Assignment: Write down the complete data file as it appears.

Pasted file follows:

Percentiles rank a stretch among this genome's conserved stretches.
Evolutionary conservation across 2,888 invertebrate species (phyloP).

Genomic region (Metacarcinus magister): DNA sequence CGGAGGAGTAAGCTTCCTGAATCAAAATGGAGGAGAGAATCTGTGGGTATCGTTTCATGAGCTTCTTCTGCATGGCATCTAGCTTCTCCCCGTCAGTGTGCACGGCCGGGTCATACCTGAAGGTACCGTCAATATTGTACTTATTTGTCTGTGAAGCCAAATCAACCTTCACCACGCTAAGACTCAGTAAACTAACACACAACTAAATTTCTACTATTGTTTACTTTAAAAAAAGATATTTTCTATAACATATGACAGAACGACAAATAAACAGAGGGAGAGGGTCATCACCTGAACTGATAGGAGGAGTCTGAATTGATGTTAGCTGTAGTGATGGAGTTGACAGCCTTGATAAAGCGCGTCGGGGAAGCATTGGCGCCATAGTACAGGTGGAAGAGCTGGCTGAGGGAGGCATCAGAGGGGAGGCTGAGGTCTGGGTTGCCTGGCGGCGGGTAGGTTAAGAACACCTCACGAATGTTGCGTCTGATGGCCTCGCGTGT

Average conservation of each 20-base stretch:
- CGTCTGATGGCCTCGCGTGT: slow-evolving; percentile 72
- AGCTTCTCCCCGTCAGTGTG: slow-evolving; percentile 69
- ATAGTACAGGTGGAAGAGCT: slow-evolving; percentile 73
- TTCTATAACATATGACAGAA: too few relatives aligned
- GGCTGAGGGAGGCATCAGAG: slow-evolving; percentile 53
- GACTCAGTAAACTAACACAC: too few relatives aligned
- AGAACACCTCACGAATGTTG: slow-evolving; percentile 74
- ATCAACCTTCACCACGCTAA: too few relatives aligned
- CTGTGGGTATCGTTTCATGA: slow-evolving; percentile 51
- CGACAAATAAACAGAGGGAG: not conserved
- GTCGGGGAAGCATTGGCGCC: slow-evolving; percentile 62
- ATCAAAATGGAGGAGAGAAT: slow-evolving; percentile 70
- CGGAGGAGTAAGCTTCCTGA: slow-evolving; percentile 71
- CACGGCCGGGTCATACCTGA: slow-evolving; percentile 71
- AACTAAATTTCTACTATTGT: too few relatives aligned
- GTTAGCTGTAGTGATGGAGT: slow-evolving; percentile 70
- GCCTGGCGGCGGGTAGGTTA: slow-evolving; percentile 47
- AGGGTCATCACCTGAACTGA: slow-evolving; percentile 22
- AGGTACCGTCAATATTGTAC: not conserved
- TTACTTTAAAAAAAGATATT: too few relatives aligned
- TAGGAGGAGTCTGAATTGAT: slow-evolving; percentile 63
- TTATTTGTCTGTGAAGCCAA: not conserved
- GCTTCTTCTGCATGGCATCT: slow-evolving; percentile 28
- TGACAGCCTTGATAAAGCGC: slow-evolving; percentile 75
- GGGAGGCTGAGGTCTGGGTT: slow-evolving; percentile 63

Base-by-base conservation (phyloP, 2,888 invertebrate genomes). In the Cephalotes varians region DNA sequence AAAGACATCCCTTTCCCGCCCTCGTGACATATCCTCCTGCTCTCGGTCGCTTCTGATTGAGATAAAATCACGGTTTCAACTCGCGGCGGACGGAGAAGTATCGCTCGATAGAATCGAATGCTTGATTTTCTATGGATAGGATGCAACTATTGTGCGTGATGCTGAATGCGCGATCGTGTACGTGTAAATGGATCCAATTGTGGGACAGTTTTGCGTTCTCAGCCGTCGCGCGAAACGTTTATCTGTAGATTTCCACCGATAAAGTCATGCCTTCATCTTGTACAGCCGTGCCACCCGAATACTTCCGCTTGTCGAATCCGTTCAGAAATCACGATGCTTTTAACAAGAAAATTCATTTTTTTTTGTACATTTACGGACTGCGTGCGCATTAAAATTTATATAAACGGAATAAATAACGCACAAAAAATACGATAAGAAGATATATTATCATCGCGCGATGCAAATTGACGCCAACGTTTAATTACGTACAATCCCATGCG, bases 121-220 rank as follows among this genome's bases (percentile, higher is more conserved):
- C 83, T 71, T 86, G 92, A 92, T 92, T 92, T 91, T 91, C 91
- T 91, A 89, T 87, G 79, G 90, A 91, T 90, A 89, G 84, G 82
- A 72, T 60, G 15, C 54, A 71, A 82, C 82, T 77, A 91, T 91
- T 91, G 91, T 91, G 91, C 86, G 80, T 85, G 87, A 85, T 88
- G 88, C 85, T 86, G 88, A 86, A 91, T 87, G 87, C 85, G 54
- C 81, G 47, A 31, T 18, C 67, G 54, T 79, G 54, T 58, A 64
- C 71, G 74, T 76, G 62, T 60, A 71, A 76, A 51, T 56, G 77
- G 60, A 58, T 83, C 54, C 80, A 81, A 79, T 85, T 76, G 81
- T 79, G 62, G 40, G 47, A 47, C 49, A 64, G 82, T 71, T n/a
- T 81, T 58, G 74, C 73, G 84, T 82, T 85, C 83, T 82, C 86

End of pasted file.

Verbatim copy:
Percentiles rank a stretch among this genome's conserved stretches.
Evolutionary conservation across 2,888 invertebrate species (phyloP).

Genomic region (Metacarcinus magister): DNA sequence CGGAGGAGTAAGCTTCCTGAATCAAAATGGAGGAGAGAATCTGTGGGTATCGTTTCATGAGCTTCTTCTGCATGGCATCTAGCTTCTCCCCGTCAGTGTGCACGGCCGGGTCATACCTGAAGGTACCGTCAATATTGTACTTATTTGTCTGTGAAGCCAAATCAACCTTCACCACGCTAAGACTCAGTAAACTAACACACAACTAAATTTCTACTATTGTTTACTTTAAAAAAAGATATTTTCTATAACATATGACAGAACGACAAATAAACAGAGGGAGAGGGTCATCACCTGAACTGATAGGAGGAGTCTGAATTGATGTTAGCTGTAGTGATGGAGTTGACAGCCTTGATAAAGCGCGTCGGGGAAGCATTGGCGCCATAGTACAGGTGGAAGAGCTGGCTGAGGGAGGCATCAGAGGGGAGGCTGAGGTCTGGGTTGCCTGGCGGCGGGTAGGTTAAGAACACCTCACGAATGTTGCGTCTGATGGCCTCGCGTGT

Average conservation of each 20-base stretch:
- CGTCTGATGGCCTCGCGTGT: slow-evolving; percentile 72
- AGCTTCTCCCCGTCAGTGTG: slow-evolving; percentile 69
- ATAGTACAGGTGGAAGAGCT: slow-evolving; percentile 73
- TTCTATAACATATGACAGAA: too few relatives aligned
- GGCTGAGGGAGGCATCAGAG: slow-evolving; percentile 53
- GACTCAGTAAACTAACACAC: too few relatives aligned
- AGAACACCTCACGAATGTTG: slow-evolving; percentile 74
- ATCAACCTTCACCACGCTAA: too few relatives aligned
- CTGTGGGTATCGTTTCATGA: slow-evolving; percentile 51
- CGACAAATAAACAGAGGGAG: not conserved
- GTCGGGGAAGCATTGGCGCC: slow-evolving; percentile 62
- ATCAAAATGGAGGAGAGAAT: slow-evolving; percentile 70
- CGGAGGAGTAAGCTTCCTGA: slow-evolving; percentile 71
- CACGGCCGGGTCATACCTGA: slow-evolving; percentile 71
- AACTAAATTTCTACTATTGT: too few relatives aligned
- GTTAGCTGTAGTGATGGAGT: slow-evolving; percentile 70
- GCCTGGCGGCGGGTAGGTTA: slow-evolving; percentile 47
- AGGGTCATCACCTGAACTGA: slow-evolving; percentile 22
- AGGTACCGTCAATATTGTAC: not conserved
- TTACTTTAAAAAAAGATATT: too few relatives aligned
- TAGGAGGAGTCTGAATTGAT: slow-evolving; percentile 63
- TTATTTGTCTGTGAAGCCAA: not conserved
- GCTTCTTCTGCATGGCATCT: slow-evolving; percentile 28
- TGACAGCCTTGATAAAGCGC: slow-evolving; percentile 75
- GGGAGGCTGAGGTCTGGGTT: slow-evolving; percentile 63

Base-by-base conservation (phyloP, 2,888 invertebrate genomes). In the Cephalotes varians region DNA sequence AAAGACATCCCTTTCCCGCCCTCGTGACATATCCTCCTGCTCTCGGTCGCTTCTGATTGAGATAAAATCACGGTTTCAACTCGCGGCGGACGGAGAAGTATCGCTCGATAGAATCGAATGCTTGATTTTCTATGGATAGGATGCAACTATTGTGCGTGATGCTGAATGCGCGATCGTGTACGTGTAAATGGATCCAATTGTGGGACAGTTTTGCGTTCTCAGCCGTCGCGCGAAACGTTTATCTGTAGATTTCCACCGATAAAGTCATGCCTTCATCTTGTACAGCCGTGCCACCCGAATACTTCCGCTTGTCGAATCCGTTCAGAAATCACGATGCTTTTAACAAGAAAATTCATTTTTTTTTGTACATTTACGGACTGCGTGCGCATTAAAATTTATATAAACGGAATAAATAACGCACAAAAAATACGATAAGAAGATATATTATCATCGCGCGATGCAAATTGACGCCAACGTTTAATTACGTACAATCCCATGCG, bases 121-220 rank as follows among this genome's bases (percentile, higher is more conserved):
- C 83, T 71, T 86, G 92, A 92, T 92, T 92, T 91, T 91, C 91
- T 91, A 89, T 87, G 79, G 90, A 91, T 90, A 89, G 84, G 82
- A 72, T 60, G 15, C 54, A 71, A 82, C 82, T 77, A 91, T 91
- T 91, G 91, T 91, G 91, C 86, G 80, T 85, G 87, A 85, T 88
- G 88, C 85, T 86, G 88, A 86, A 91, T 87, G 87, C 85, G 54
- C 81, G 47, A 31, T 18, C 67, G 54, T 79, G 54, T 58, A 64
- C 71, G 74, T 76, G 62, T 60, A 71, A 76, A 51, T 56, G 77
- G 60, A 58, T 83, C 54, C 80, A 81, A 79, T 85, T 76, G 81
- T 79, G 62, G 40, G 47, A 47, C 49, A 64, G 82, T 71, T n/a
- T 81, T 58, G 74, C 73, G 84, T 82, T 85, C 83, T 82, C 86